PhD Candidate, London School of Economics; Director of al-Shabaka
In the post-Arafat era, dramatic changes took place in the Palestinian polity and system of governance. These transformations have created a new style of governance and state-building in the West Bank which can be called, Fayyadism. This home-grown even though it is externally funded and sponsored new style of governance has been deeply influenced by donor’s prescriptions and funds. It is aimed at establishing a Weberian style of monopoly of violence in the security sphere and a Post-Washington Consensus neo-liberal agenda in the economic sphere; as the two fundamental pillars for the future Palestinian state despite the existence of the Israeli military occupation and the intra-Palestinian fragmentation. Therefore, the donor community; their funds and the attached politicized conditionality; and the rules of the game that they are dictating since the establishment of the Palestinian Authority, remain key features of the political economy of the Occupied Palestinian Territory (OPT). They are indeed an integral actors and factors in the entrenchment of the process of de-development and arguably the Israeli military occupation. Over the past twenty years, the donor community has invested more than $23 billion into 'peace and development’ in the OPT, making Palestinians one of the highest per capita recipients of non-military aid in the world. However, aid has not brought peace, development, or security for the Palestinian people, let alone justice.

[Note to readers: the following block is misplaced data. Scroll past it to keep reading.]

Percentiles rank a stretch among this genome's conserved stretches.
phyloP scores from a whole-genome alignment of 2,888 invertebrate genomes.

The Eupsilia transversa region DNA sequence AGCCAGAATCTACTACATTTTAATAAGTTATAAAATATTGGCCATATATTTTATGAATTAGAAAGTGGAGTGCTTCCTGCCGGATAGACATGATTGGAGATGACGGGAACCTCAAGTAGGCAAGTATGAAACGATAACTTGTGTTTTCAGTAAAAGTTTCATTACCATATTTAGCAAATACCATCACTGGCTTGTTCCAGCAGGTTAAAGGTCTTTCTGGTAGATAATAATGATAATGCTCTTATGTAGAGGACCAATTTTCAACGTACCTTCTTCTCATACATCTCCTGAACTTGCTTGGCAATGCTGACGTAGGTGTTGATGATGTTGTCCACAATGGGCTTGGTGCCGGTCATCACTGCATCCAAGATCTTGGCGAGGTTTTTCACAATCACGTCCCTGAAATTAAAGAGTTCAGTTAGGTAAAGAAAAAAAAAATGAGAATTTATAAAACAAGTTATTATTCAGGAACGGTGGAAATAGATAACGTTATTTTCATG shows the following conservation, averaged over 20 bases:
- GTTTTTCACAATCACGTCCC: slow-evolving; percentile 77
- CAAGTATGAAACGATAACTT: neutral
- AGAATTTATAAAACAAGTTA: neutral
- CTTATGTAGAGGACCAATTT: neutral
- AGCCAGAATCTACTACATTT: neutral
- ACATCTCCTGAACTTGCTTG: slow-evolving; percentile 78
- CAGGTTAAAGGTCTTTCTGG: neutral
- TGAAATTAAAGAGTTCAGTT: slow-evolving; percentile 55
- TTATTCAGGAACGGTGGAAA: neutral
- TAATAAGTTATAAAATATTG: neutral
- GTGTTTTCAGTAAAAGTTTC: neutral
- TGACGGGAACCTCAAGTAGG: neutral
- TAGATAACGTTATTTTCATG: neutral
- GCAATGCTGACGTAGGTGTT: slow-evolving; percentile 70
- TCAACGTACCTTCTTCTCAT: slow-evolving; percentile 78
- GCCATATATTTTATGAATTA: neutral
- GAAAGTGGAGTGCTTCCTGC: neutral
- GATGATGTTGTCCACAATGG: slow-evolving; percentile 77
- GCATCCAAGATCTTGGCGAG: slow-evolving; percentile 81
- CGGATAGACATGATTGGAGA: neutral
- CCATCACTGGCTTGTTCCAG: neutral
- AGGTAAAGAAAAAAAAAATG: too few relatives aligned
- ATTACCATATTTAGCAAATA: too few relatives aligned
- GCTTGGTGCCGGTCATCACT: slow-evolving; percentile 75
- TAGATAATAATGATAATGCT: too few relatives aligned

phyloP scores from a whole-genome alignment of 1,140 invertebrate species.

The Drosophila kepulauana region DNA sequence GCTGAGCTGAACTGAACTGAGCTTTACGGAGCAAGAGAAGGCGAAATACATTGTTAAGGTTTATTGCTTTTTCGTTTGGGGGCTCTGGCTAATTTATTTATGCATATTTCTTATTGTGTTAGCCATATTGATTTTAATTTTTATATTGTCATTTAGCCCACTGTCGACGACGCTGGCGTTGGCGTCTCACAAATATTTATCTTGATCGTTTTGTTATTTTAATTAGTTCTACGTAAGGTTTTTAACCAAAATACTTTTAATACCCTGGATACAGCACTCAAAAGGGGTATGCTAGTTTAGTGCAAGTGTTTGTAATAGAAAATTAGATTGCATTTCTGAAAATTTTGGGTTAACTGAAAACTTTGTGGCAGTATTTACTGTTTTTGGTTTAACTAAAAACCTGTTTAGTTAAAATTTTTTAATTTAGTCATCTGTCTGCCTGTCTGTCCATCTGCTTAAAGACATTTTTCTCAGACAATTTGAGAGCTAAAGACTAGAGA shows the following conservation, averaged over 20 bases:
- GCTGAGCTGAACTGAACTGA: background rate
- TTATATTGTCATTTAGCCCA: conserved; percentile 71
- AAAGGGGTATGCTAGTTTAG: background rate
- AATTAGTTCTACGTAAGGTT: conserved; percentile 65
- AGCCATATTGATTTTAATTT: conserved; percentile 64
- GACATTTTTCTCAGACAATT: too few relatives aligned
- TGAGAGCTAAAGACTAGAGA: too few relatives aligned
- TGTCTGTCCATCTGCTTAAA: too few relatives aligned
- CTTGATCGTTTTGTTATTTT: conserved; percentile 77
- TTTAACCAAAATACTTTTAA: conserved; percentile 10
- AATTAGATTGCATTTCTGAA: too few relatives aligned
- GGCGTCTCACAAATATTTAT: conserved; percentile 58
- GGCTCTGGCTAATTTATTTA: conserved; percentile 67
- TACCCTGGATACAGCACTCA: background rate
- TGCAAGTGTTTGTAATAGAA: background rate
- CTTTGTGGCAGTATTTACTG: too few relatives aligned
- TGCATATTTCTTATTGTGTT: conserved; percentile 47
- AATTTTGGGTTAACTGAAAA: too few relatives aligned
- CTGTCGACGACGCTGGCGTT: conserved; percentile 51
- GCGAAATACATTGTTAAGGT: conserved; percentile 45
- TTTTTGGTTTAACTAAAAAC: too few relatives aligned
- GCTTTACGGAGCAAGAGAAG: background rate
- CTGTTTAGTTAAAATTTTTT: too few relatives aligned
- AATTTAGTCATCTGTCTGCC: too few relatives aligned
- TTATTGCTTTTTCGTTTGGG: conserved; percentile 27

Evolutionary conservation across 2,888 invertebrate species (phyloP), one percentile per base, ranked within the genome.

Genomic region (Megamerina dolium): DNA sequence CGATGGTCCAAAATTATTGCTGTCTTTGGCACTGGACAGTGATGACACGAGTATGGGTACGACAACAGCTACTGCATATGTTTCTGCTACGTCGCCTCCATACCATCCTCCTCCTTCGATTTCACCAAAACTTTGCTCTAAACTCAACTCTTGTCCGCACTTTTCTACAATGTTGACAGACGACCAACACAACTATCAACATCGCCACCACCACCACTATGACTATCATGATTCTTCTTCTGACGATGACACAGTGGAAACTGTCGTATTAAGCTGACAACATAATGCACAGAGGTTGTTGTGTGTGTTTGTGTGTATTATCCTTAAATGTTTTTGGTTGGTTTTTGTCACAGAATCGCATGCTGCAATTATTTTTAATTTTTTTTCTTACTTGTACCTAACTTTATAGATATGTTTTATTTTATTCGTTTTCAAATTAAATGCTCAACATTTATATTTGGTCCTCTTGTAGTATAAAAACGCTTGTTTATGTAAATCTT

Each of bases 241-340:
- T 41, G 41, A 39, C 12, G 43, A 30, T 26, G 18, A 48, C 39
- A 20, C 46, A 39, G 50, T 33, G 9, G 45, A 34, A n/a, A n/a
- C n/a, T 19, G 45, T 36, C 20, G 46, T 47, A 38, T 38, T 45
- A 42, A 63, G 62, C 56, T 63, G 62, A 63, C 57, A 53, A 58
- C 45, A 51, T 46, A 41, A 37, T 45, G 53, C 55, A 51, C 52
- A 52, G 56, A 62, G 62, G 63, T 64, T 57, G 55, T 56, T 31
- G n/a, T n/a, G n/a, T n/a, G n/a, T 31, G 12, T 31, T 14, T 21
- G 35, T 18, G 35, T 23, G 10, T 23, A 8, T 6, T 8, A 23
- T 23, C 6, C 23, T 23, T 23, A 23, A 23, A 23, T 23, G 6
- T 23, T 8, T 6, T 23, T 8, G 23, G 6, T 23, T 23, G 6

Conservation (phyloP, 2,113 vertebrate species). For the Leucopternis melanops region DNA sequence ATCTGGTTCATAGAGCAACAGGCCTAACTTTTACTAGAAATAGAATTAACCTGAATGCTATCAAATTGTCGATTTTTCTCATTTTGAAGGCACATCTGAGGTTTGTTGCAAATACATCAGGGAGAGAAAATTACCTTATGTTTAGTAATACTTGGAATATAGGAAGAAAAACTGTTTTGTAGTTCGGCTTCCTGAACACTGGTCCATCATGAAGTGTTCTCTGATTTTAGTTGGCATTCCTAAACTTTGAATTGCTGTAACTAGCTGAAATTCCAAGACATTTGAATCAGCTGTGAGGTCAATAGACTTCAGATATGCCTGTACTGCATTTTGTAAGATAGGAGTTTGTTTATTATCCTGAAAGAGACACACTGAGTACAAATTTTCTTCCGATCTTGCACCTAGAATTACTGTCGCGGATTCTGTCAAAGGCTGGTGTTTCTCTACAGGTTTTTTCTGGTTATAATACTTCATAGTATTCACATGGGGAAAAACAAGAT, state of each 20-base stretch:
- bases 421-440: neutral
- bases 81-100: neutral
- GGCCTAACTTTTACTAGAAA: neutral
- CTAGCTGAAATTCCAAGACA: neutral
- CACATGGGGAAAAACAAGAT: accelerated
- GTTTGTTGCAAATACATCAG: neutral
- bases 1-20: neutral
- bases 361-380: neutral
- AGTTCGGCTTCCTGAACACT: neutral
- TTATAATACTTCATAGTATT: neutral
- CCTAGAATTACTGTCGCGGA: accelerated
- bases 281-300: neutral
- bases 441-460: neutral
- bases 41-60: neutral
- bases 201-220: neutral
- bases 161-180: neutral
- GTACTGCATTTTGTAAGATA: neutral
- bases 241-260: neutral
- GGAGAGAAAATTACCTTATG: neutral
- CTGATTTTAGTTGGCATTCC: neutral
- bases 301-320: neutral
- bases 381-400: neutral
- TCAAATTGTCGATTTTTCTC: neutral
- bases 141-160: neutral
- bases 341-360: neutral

This paper argues that there is broad agreement that aid has failed the Palestinian people; however there is disagreement as to why aid has failed. To better understand this failure of aid, this paper categorizes the scholarly work on aid in the OPT into four schools of thought. One group can be termed “instrumentalist” and argues that the fundamentals of the World Bank’s model “An Investment in Peace” are sound and the model should be maintained but simply needs to be better applied. This group tends to sanitize the Israeli occupation and the settler colonial nature of the Israeli state. It ignores Israel’s remarkably consistent policies towards Palestinian land and people and lays a disproportionate amount of blame on the PA for the failure of aid to achieve results. A second group, the “critical instrumentalists,” does focus on the occupation as the main obstacle to peace and development. However, they share the instrumentalist faith in the ability of policy to bring about positive change. The third group consists of critics of the Oslo aid model and assert that the aid model is itself a part of the occupation, because it is designed in a way that subverts Palestinian development while reinforcing and subsidizing the Israeli occupation. For critics, development is not policy to be implemented, but domination to be resisted. Finally, a fourth group not often considered when analysing the impact of aid: The neo-colonialists, who consider aspects of foreign aid to have been a success. Particularly in the West Bank, Palestinian resistance to the Israeli occupation has largely been mollified and Israel’s policy aims have largely been achieved. They are advocating an approach to aid that provides economic incentives to Palestinians in return for their giving up rights.